From time to time, I hear an argument that the COVID-19 pandemic is actually not as bad as the politicians and scientists try to argue. One argument goes along the lines that the mortality in 2020/21 is actually similar to what happens in other years from seasonal flu, other diseases, or other causes like car accidents.
Many news outlets produce daily reports on COVID-19 death numbers. These data, while very useful for monitoring the current state of the outbreak, need to be properly interpreted. Firstly, they usually represent ‘death by reporting date’, i.e. how many deaths are reported by authorities on that day. There are of course delays with reporting and so the current value might be significantly lower than the actual number (Sweden is notorious for long delays of death reporting). Of course, the numbers will eventually catch up but might create a (temporary) impression that the pandemic is dying out.
Secondly, the reports concentrate on deaths labelled as COVID-related. There are again problems with the process of assigning deaths to COVID and different countries use different (and changing) criteria. The procedure is often criticised for attributing to COVID deaths that are caused by other diseases.
The ‘excess death’ record is a measure that is not that easy to question, as it looks at death records, without any attribution to COVID. In this approach, we compare the total number of deaths in 2020/21 season to values in previous years. I used the deaths records in one of my early posts on COVID, back in April 2019. We now have much more data to look at and I am going to make use of them here.
In the graphs above, weekly US death notifications are shown for 2020 and 2021, with different coloured lines showing values from individual years 2015-21.
Looking first at the general trends before 2020, roughly 54,000 people die each week in the population of about 330 million; 2.8 million deaths a year from all causes, or about 0.85% of the population. The numbers vary over the year and typically are higher in winter and lower in summer. Some years, particularly when the seasonal flu is bad, have higher mortality in winter months, November to February. In the period 2015-2019, the highest point was in the second week of January 2018, with 67,661 deaths that week. Finally, the overall number of deaths increases slightly over years, reflecting mainly the increase in the population, but also the declining general health.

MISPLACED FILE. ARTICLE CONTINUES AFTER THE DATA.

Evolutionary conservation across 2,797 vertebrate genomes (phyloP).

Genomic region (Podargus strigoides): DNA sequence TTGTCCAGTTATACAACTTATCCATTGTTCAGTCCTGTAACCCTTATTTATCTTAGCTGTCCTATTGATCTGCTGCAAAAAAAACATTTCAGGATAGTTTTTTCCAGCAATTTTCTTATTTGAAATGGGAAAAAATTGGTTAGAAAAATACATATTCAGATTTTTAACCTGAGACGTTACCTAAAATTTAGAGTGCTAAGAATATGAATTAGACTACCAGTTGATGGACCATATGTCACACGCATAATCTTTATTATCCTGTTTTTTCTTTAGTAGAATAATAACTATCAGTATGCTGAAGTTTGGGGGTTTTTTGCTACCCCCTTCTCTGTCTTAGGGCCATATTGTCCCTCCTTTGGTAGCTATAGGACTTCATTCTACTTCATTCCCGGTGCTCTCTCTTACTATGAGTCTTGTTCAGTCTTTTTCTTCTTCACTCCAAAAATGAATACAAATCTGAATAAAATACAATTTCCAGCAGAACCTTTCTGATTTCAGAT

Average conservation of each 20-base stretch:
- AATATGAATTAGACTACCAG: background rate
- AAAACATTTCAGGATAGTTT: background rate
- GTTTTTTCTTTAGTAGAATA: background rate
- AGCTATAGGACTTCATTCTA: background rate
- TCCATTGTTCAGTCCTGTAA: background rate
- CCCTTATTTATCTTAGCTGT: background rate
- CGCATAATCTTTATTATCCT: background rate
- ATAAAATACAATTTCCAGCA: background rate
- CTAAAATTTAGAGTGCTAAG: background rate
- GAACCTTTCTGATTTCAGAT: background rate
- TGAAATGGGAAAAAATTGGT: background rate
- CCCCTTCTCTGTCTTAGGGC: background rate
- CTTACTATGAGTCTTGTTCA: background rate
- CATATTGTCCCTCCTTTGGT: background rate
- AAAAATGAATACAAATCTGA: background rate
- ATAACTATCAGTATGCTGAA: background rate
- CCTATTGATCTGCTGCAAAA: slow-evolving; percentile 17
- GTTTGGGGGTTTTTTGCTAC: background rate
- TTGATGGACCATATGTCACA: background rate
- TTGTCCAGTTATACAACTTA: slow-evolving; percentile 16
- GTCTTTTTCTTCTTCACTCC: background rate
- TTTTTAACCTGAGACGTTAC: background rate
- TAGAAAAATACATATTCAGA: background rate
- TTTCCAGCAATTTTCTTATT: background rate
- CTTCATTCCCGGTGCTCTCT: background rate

Compared to this, the highest level of deaths in 2020/21 was in the last week of 2020, with 82,255 deaths recorded. There were two periods when the weekly number of deaths exceeded even the highest value observed in winter 2018: Spring 2020 and Winter 2020-2021. Summer 2020, when in other years the deaths are much lower, got nearly to the same level.
Even more striking are the total yearly numbers for the period of March of one year to February next (to compare with 2020-21). In the ‘bad flu’ year 2017-2018, 2,839,711 deaths were recorded. In the last year before COVID, 2019-20, the number was 2,860,458.
In the COVID year, 3,447,015 died, an excess of 586,557 people, of about 20% of “typical” death numbers.
Now, these are all deaths, so include not only those who died of COVID, but also those who died because of COVID. People who did not have COVID but died because of lack of medical access are included, and those who died because of economic hardship.
It will take, I am sure, a long and detailed study to disentangle the different causes of COVID-related and unrelated deaths, but it suffices here to note that the highest excess deaths have occurred not in periods of the strictest lockdown measures (as reflected in the Google mobility data below) but when there was the highest number of reported COVID cases. This makes the case that the majority of deaths are not COVID-related outrageous.
In summary, COVID-19 is not like flu but – for the US and for many countries in the world – a disaster that is causing immeasurable suffering and deaths.